Discover traditional Chinese food in Beyond the Great Wall: Recipes and Travels in the Other China by Jeffrey Alford and Naomi Duguid, with recipes like Hani Soy Sprout Salad; Dai Flavored Oil; Dai Chile-Fish Soup with Flavored Oil; and Lisu Spice-Rubbed Roast Pork.
Makes a generous 2 tablespoons
Flavored oils are the cook's best friend. In Southeast Asia, these oils—others include scallion oil, chile oil (see page 29 of the book), garlic oil, and combinations thereof—are added at the last moment, just before the dish is served. Sometimes they are floated on the surface of a soup when it is served, as olive oil or butter might be on a Mediterranean or European soup, to give a subtle extra richness. Other times, as in this soup, they are added near the end of cooking to pull all the flavors together and accentuate them. Try adding this oil at the last minute to other soups to give them another layer of flavor and heat.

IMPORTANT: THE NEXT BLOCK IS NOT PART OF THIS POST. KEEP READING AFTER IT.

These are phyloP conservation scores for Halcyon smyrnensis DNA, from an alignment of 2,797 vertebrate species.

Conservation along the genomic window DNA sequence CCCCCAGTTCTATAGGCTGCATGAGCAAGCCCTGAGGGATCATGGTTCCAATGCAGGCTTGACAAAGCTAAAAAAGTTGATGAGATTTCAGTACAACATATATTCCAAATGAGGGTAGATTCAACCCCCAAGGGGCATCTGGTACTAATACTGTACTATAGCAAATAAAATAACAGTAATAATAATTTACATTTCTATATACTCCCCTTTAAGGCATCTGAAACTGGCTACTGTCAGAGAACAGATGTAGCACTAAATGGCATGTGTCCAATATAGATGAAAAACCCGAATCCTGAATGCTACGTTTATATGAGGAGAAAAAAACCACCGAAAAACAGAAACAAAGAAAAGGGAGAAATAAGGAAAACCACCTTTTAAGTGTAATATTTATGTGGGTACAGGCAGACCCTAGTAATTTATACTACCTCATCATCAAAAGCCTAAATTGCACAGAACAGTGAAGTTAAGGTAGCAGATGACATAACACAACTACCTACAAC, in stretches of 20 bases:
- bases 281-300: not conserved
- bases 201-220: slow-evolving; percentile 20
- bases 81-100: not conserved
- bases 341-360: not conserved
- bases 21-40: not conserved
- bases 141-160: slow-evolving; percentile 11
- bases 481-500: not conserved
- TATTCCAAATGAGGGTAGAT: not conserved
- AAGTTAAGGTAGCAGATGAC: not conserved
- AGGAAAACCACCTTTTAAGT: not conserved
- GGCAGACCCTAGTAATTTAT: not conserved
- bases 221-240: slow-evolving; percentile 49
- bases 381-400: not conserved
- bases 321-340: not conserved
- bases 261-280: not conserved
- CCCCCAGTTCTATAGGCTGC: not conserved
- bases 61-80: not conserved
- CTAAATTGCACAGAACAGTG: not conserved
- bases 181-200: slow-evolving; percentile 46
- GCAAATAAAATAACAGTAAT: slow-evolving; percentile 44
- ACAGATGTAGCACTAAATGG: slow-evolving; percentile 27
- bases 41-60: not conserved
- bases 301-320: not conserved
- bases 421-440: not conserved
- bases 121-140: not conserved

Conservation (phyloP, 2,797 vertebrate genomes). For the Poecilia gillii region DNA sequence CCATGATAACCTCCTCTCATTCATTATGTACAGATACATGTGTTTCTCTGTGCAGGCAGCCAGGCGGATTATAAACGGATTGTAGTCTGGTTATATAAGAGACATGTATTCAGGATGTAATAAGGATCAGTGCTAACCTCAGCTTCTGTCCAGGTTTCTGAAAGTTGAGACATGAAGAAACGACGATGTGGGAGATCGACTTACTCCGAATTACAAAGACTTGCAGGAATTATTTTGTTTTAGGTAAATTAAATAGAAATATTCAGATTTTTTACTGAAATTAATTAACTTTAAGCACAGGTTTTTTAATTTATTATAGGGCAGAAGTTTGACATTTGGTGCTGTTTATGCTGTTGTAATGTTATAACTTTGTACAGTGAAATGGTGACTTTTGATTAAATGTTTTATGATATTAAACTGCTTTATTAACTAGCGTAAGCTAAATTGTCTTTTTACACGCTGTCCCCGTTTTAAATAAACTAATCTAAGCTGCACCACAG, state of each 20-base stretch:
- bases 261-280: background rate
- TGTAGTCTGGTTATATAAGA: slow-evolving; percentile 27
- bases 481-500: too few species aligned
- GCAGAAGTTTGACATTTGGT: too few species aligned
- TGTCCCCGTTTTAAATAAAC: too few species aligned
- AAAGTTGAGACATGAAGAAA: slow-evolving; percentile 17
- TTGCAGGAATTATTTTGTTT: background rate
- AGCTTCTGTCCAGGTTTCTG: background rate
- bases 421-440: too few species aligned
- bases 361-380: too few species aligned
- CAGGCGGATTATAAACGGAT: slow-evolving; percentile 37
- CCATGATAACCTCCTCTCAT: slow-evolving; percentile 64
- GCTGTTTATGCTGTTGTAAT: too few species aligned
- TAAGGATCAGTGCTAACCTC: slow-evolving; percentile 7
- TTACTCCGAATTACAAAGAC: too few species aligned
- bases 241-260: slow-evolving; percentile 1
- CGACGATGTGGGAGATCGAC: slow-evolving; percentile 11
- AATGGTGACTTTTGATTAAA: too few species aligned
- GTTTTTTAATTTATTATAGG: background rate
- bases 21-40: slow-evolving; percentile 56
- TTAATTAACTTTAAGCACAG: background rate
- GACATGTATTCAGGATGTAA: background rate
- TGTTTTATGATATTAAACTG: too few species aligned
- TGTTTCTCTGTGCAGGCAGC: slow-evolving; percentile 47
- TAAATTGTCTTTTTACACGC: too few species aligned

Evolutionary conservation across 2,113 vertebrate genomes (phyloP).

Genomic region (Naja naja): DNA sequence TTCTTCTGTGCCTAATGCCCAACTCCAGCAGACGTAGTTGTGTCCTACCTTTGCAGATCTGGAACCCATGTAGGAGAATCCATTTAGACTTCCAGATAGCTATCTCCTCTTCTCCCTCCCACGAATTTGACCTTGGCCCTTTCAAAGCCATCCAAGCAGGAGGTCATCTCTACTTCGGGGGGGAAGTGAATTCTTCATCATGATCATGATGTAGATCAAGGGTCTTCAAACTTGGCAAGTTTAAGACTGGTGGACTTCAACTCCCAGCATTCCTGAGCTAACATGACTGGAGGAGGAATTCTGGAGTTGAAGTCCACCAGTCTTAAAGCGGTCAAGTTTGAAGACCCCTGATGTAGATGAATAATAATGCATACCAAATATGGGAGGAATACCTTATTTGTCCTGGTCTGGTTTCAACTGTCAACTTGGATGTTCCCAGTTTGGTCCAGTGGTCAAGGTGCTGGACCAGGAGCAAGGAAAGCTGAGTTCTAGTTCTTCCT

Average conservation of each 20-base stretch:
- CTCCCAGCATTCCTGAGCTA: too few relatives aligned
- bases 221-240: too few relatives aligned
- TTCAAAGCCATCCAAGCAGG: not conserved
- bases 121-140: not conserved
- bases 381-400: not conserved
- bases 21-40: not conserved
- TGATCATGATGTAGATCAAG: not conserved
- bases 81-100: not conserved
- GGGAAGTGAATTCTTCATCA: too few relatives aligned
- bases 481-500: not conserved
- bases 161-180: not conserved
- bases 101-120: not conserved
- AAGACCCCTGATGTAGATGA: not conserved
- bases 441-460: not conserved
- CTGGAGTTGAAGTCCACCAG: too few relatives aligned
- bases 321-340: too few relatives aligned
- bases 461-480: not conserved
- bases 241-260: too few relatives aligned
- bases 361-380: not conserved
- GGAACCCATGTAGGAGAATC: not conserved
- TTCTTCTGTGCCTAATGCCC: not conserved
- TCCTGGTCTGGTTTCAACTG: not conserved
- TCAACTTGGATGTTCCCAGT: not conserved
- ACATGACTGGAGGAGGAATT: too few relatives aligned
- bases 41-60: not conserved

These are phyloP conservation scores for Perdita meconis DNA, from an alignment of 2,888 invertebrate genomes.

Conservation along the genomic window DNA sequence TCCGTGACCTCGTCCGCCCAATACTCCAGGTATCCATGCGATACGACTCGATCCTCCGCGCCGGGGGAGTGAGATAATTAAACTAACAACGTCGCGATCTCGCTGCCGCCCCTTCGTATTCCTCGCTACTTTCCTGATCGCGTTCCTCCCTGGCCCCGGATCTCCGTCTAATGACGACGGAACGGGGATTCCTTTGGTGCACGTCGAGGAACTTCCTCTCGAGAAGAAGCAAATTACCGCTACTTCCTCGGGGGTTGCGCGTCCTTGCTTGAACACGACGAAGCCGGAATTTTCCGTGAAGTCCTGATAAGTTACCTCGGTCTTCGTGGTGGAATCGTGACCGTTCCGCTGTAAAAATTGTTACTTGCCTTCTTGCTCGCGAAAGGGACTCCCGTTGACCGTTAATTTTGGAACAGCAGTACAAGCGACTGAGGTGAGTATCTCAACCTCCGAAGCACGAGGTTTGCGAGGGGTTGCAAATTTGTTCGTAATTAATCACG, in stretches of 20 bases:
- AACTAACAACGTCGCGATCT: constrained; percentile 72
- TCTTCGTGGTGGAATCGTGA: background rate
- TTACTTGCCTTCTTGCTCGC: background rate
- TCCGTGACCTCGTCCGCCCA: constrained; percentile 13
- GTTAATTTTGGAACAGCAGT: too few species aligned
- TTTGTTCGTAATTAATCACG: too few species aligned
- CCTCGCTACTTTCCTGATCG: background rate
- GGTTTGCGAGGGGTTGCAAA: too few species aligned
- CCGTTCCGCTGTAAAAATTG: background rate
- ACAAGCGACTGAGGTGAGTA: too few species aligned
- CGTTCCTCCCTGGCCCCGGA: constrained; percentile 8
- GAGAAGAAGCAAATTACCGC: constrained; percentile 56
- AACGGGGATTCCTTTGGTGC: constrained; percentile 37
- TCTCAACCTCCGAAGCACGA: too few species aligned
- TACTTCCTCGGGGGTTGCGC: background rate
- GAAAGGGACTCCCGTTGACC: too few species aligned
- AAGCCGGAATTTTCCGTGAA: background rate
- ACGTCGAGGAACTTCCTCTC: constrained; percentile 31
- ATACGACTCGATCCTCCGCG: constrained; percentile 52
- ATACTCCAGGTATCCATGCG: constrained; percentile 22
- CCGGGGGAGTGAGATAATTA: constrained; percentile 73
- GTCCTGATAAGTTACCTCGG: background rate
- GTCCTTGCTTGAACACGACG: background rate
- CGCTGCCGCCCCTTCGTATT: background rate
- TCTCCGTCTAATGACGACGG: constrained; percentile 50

Heat the oil in a small heavy skillet. When it is hot, toss in the chiles and garlic and wait several seconds, until they start to brown, then remove from the heat and remove the chiles. Add the oil and garlic to the hot soup, or put out as a table condiment.
Note On Scaling Up: To multiply the recipe, increase the oil and garlic in the same proportion, but the chiles by less than half as much again. For example, to triple the recipe, use 6 tablespoons oil, 3 tablespoons sliced garlic, and only 6 to 8 chiles.
This page created June 2008
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